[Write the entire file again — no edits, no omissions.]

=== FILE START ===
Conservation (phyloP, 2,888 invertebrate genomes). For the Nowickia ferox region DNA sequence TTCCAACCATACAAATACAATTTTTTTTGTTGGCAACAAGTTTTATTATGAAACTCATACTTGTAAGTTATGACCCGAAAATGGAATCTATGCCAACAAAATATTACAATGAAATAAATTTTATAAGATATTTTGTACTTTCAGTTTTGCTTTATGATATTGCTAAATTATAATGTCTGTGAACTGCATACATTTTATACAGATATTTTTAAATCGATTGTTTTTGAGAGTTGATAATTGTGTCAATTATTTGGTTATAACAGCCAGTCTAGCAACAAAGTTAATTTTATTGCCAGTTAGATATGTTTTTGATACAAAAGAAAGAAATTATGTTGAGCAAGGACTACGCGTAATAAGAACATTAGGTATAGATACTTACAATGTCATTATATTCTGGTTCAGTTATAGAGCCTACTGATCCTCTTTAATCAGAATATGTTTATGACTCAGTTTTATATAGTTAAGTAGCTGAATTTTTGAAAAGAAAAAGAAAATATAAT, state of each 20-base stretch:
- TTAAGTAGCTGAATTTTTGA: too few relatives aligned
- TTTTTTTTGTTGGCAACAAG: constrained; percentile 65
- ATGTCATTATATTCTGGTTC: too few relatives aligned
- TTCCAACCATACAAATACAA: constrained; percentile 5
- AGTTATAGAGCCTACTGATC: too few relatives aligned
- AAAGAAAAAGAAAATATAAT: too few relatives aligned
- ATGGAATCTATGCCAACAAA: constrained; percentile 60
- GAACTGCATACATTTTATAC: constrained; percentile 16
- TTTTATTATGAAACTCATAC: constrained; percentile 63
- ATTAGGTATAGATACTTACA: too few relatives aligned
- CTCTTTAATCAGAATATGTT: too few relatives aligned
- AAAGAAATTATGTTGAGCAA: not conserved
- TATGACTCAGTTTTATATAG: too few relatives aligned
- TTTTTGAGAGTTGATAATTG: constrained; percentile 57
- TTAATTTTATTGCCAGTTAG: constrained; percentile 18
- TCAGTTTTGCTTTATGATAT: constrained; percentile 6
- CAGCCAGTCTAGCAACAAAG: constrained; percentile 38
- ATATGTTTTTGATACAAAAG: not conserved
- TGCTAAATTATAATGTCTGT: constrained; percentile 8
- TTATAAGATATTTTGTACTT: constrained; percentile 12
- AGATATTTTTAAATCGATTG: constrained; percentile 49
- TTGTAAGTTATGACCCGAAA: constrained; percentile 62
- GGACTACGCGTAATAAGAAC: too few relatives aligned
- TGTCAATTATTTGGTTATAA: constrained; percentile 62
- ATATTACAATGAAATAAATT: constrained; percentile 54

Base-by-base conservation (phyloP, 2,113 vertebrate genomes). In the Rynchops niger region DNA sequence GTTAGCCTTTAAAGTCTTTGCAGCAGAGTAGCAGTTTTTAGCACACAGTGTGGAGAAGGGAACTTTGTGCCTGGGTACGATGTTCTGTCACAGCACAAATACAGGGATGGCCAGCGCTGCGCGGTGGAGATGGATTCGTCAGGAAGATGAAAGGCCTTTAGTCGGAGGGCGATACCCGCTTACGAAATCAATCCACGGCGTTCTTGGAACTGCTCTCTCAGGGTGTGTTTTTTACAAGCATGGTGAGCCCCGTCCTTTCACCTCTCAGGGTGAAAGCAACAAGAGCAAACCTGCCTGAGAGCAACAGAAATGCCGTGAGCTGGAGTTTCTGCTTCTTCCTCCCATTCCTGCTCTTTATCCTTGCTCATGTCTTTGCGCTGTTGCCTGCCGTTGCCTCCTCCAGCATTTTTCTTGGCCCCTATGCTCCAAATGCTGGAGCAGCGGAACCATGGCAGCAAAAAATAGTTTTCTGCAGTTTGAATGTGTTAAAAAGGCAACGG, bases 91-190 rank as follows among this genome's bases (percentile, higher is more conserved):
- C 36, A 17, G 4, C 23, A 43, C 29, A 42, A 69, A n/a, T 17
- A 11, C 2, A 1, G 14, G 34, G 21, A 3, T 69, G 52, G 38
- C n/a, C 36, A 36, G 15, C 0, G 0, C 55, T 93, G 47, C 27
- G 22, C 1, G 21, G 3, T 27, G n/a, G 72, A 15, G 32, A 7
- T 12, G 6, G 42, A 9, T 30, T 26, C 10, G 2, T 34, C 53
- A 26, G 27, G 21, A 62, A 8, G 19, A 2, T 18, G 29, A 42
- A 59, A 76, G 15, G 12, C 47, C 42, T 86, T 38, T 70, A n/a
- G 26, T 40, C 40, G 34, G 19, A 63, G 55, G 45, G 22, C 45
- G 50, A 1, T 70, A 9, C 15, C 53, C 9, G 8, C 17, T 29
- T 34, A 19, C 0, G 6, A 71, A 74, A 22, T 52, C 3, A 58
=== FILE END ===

Conservation (phyloP, 2,888 invertebrate genomes). For the Nowickia ferox region DNA sequence TTCCAACCATACAAATACAATTTTTTTTGTTGGCAACAAGTTTTATTATGAAACTCATACTTGTAAGTTATGACCCGAAAATGGAATCTATGCCAACAAAATATTACAATGAAATAAATTTTATAAGATATTTTGTACTTTCAGTTTTGCTTTATGATATTGCTAAATTATAATGTCTGTGAACTGCATACATTTTATACAGATATTTTTAAATCGATTGTTTTTGAGAGTTGATAATTGTGTCAATTATTTGGTTATAACAGCCAGTCTAGCAACAAAGTTAATTTTATTGCCAGTTAGATATGTTTTTGATACAAAAGAAAGAAATTATGTTGAGCAAGGACTACGCGTAATAAGAACATTAGGTATAGATACTTACAATGTCATTATATTCTGGTTCAGTTATAGAGCCTACTGATCCTCTTTAATCAGAATATGTTTATGACTCAGTTTTATATAGTTAAGTAGCTGAATTTTTGAAAAGAAAAAGAAAATATAAT, state of each 20-base stretch:
- TTAAGTAGCTGAATTTTTGA: too few relatives aligned
- TTTTTTTTGTTGGCAACAAG: constrained; percentile 65
- ATGTCATTATATTCTGGTTC: too few relatives aligned
- TTCCAACCATACAAATACAA: constrained; percentile 5
- AGTTATAGAGCCTACTGATC: too few relatives aligned
- AAAGAAAAAGAAAATATAAT: too few relatives aligned
- ATGGAATCTATGCCAACAAA: constrained; percentile 60
- GAACTGCATACATTTTATAC: constrained; percentile 16
- TTTTATTATGAAACTCATAC: constrained; percentile 63
- ATTAGGTATAGATACTTACA: too few relatives aligned
- CTCTTTAATCAGAATATGTT: too few relatives aligned
- AAAGAAATTATGTTGAGCAA: not conserved
- TATGACTCAGTTTTATATAG: too few relatives aligned
- TTTTTGAGAGTTGATAATTG: constrained; percentile 57
- TTAATTTTATTGCCAGTTAG: constrained; percentile 18
- TCAGTTTTGCTTTATGATAT: constrained; percentile 6
- CAGCCAGTCTAGCAACAAAG: constrained; percentile 38
- ATATGTTTTTGATACAAAAG: not conserved
- TGCTAAATTATAATGTCTGT: constrained; percentile 8
- TTATAAGATATTTTGTACTT: constrained; percentile 12
- AGATATTTTTAAATCGATTG: constrained; percentile 49
- TTGTAAGTTATGACCCGAAA: constrained; percentile 62
- GGACTACGCGTAATAAGAAC: too few relatives aligned
- TGTCAATTATTTGGTTATAA: constrained; percentile 62
- ATATTACAATGAAATAAATT: constrained; percentile 54

Base-by-base conservation (phyloP, 2,113 vertebrate genomes). In the Rynchops niger region DNA sequence GTTAGCCTTTAAAGTCTTTGCAGCAGAGTAGCAGTTTTTAGCACACAGTGTGGAGAAGGGAACTTTGTGCCTGGGTACGATGTTCTGTCACAGCACAAATACAGGGATGGCCAGCGCTGCGCGGTGGAGATGGATTCGTCAGGAAGATGAAAGGCCTTTAGTCGGAGGGCGATACCCGCTTACGAAATCAATCCACGGCGTTCTTGGAACTGCTCTCTCAGGGTGTGTTTTTTACAAGCATGGTGAGCCCCGTCCTTTCACCTCTCAGGGTGAAAGCAACAAGAGCAAACCTGCCTGAGAGCAACAGAAATGCCGTGAGCTGGAGTTTCTGCTTCTTCCTCCCATTCCTGCTCTTTATCCTTGCTCATGTCTTTGCGCTGTTGCCTGCCGTTGCCTCCTCCAGCATTTTTCTTGGCCCCTATGCTCCAAATGCTGGAGCAGCGGAACCATGGCAGCAAAAAATAGTTTTCTGCAGTTTGAATGTGTTAAAAAGGCAACGG, bases 91-190 rank as follows among this genome's bases (percentile, higher is more conserved):
- C 36, A 17, G 4, C 23, A 43, C 29, A 42, A 69, A n/a, T 17
- A 11, C 2, A 1, G 14, G 34, G 21, A 3, T 69, G 52, G 38
- C n/a, C 36, A 36, G 15, C 0, G 0, C 55, T 93, G 47, C 27
- G 22, C 1, G 21, G 3, T 27, G n/a, G 72, A 15, G 32, A 7
- T 12, G 6, G 42, A 9, T 30, T 26, C 10, G 2, T 34, C 53
- A 26, G 27, G 21, A 62, A 8, G 19, A 2, T 18, G 29, A 42
- A 59, A 76, G 15, G 12, C 47, C 42, T 86, T 38, T 70, A n/a
- G 26, T 40, C 40, G 34, G 19, A 63, G 55, G 45, G 22, C 45
- G 50, A 1, T 70, A 9, C 15, C 53, C 9, G 8, C 17, T 29
- T 34, A 19, C 0, G 6, A 71, A 74, A 22, T 52, C 3, A 58